Multiple Realities of Covid-19: Experiences of Glasgow’s Migrant Women
Date Posted: Friday 29th May 2020
Blog by Eliska Bujokova for our ECN 'Women and the Economy' series
In this new installment of our Women and the Economy blog series, Eliska Bujokova talks about the challenges that asylum-seeking women in Glasgow are facing during the current pandemic.
Whilst the impact of the Covid-19 crisis and the resulting inequalities have been examined from many viewpoints, female migrants and asylum seekers in Britain remain largely invisibilized. Yet this group falls amongst the most vulnerable, during crises or not. Migrant workers and especially women are disproportionately represented amongst frontline staff in medical facilities as well as social services, which makes them more vulnerable to contagion. However, as Maya Goodfellow points out, the virus is not the only danger, as migrants with limited resources face isolation, destitution and starvation. With the help of Sara Al-Rubaya from the Govan Community Project (GCP), I have reached out to refugee women living in Glasgow in the hope to localize the enquiry and shed some light on the startlingly different realities of the current crisis experienced by women in my own city.
Before I start writing this article, I scroll through the GCP Twitter page and sign my name on the Refugee Action petition to the Home Office joined by the GCP. The petition demands an addition of 20 pounds a week to asylum seekers based on the same addition having been made early on in the crises to Universal Credit claimants, thus exposing the double standards in the assessment of poverty applied by authorities. In the case of asylum seekers, an addition to the mere 37 pounds a week they are forced to live on, with no right to work or seek additional support under the No Recourse to Public Funds clause that stays firmly in place, despite the pressing crisis.
Alongside financial difficulties, local refugee women face the pressure of singlehandedly tackling childcare responsibilities heightened as they self-isolate with their children and lose access to support networks of friends and local communities, explains Sara. Whilst most struggle with the increased need to provide food for their families, they are forced to rely on food bank deliveries and vouchers as regular running of these institutions has been disrupted. Even though in self-isolation, many council housing residents are forced to move as the city council tries to tackle the housing shortage, which has become ever more pressing during this crisis. Being amongst the most disadvantaged of the welfare dependents; these women have little choice in such situations.
Sara asks Maryam (not a real name), a member of the GCP women’s group, local asylum seeker and a single mother of three how is she managing. As a result of financial struggles heightened by the increased food provision responsibilities as her children are out of school and unable to claim free meals, Maryam depends on her community and religious groups for help. With the limited amount of government sanctioned trips to buy food and no access to childcare, she struggles with the seemingly simple tasks of food shopping, habitually her only time to unwind from the stress of the asylum seeking process, round the clock childcare and the pressure of extremely limited resources. With her limited knowledge of English, she is unable to help her children with homework or seek medical help for her asthmatic son, who is especially vulnerable to the virus. And yet, she manages to find a silver lining in the fact that her case was put on hold by the Home Office. As little support as it sounds, Maryam finds relief in not having to fear detention or removal for a while.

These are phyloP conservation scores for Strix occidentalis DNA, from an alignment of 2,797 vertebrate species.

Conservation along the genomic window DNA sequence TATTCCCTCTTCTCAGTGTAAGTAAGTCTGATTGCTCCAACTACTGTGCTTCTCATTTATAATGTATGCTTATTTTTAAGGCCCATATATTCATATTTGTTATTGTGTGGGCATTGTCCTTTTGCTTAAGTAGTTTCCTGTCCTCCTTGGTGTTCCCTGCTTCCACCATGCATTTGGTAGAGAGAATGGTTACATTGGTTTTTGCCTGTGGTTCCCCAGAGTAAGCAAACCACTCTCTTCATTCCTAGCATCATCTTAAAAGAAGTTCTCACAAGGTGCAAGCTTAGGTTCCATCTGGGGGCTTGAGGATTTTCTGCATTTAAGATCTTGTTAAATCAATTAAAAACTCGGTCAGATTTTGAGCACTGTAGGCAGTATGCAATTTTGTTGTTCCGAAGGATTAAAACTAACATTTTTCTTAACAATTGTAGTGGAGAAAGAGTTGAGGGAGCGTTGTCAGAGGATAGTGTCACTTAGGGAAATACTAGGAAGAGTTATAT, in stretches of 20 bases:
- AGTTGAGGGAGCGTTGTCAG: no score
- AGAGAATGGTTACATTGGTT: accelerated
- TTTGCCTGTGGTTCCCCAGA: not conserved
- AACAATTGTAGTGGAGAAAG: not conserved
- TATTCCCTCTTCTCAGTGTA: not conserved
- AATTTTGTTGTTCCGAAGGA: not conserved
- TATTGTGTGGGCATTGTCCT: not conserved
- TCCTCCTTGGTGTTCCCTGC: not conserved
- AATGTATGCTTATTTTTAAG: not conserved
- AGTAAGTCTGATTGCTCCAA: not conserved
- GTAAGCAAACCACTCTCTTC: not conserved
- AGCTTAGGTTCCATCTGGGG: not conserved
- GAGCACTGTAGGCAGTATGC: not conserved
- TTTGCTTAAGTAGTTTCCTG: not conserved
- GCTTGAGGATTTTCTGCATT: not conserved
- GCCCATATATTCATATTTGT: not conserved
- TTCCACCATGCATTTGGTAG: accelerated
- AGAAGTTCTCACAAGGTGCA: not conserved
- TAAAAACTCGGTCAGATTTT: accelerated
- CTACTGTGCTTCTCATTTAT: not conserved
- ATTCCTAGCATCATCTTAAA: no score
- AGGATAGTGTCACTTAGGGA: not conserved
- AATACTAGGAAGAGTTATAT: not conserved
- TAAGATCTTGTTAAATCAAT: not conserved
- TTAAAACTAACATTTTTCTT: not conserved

Similarly to Maryam’s children, another single mum Lisa (not a real name) is also tackling the issue of limited access to resources to help maintain her children’s studies. As a college student, she has been forced to transition to online learning as were her children. With sharing one laptop between the family members, this has been difficult, as splitting the time between all of them does not allow for completing their assignments. Compared to many families amongst Scottish migrants and asylum seekers, however, Lisa is lucky to have at least one device to access needed materials. As Liam Kirkaldy observes, many children lack any access to electronic devices despite the expectation to follow online learning and about 60 asylum-seeking families in Scotland lack access to the Internet altogether. With little support from schools or the government these children are at risk of isolation from already sparse support networks and extended families. They lose access to education rights and face falling behind in school. Apart from the efforts from local charities, they receive minimal support whilst facing destitution.
Speaking to Sara highlights another equally neglected concern. Facing the anxieties of self-isolation, difficult working conditions and transitions to online work regimes alongside the growing immediacy of peoples needs, support and charity workers receive little recognition for the heightened levels of stress and pressure on their mental health. On one hand they are dealing with the structural fallacies of the British immigration system that is discriminatory and flawed, and on the other they are carrying the responsibility for somehow fixing it overnight to lift people out of destitution and immediate health hazards. Their task seems daunting. As these Glasgow stories demonstrate, the Covid-19 crisis has rendered the impact of the inadequate treatment of migrants in this country visible. This treatment is a result of a political choice, a choice that more than ever needs revisiting.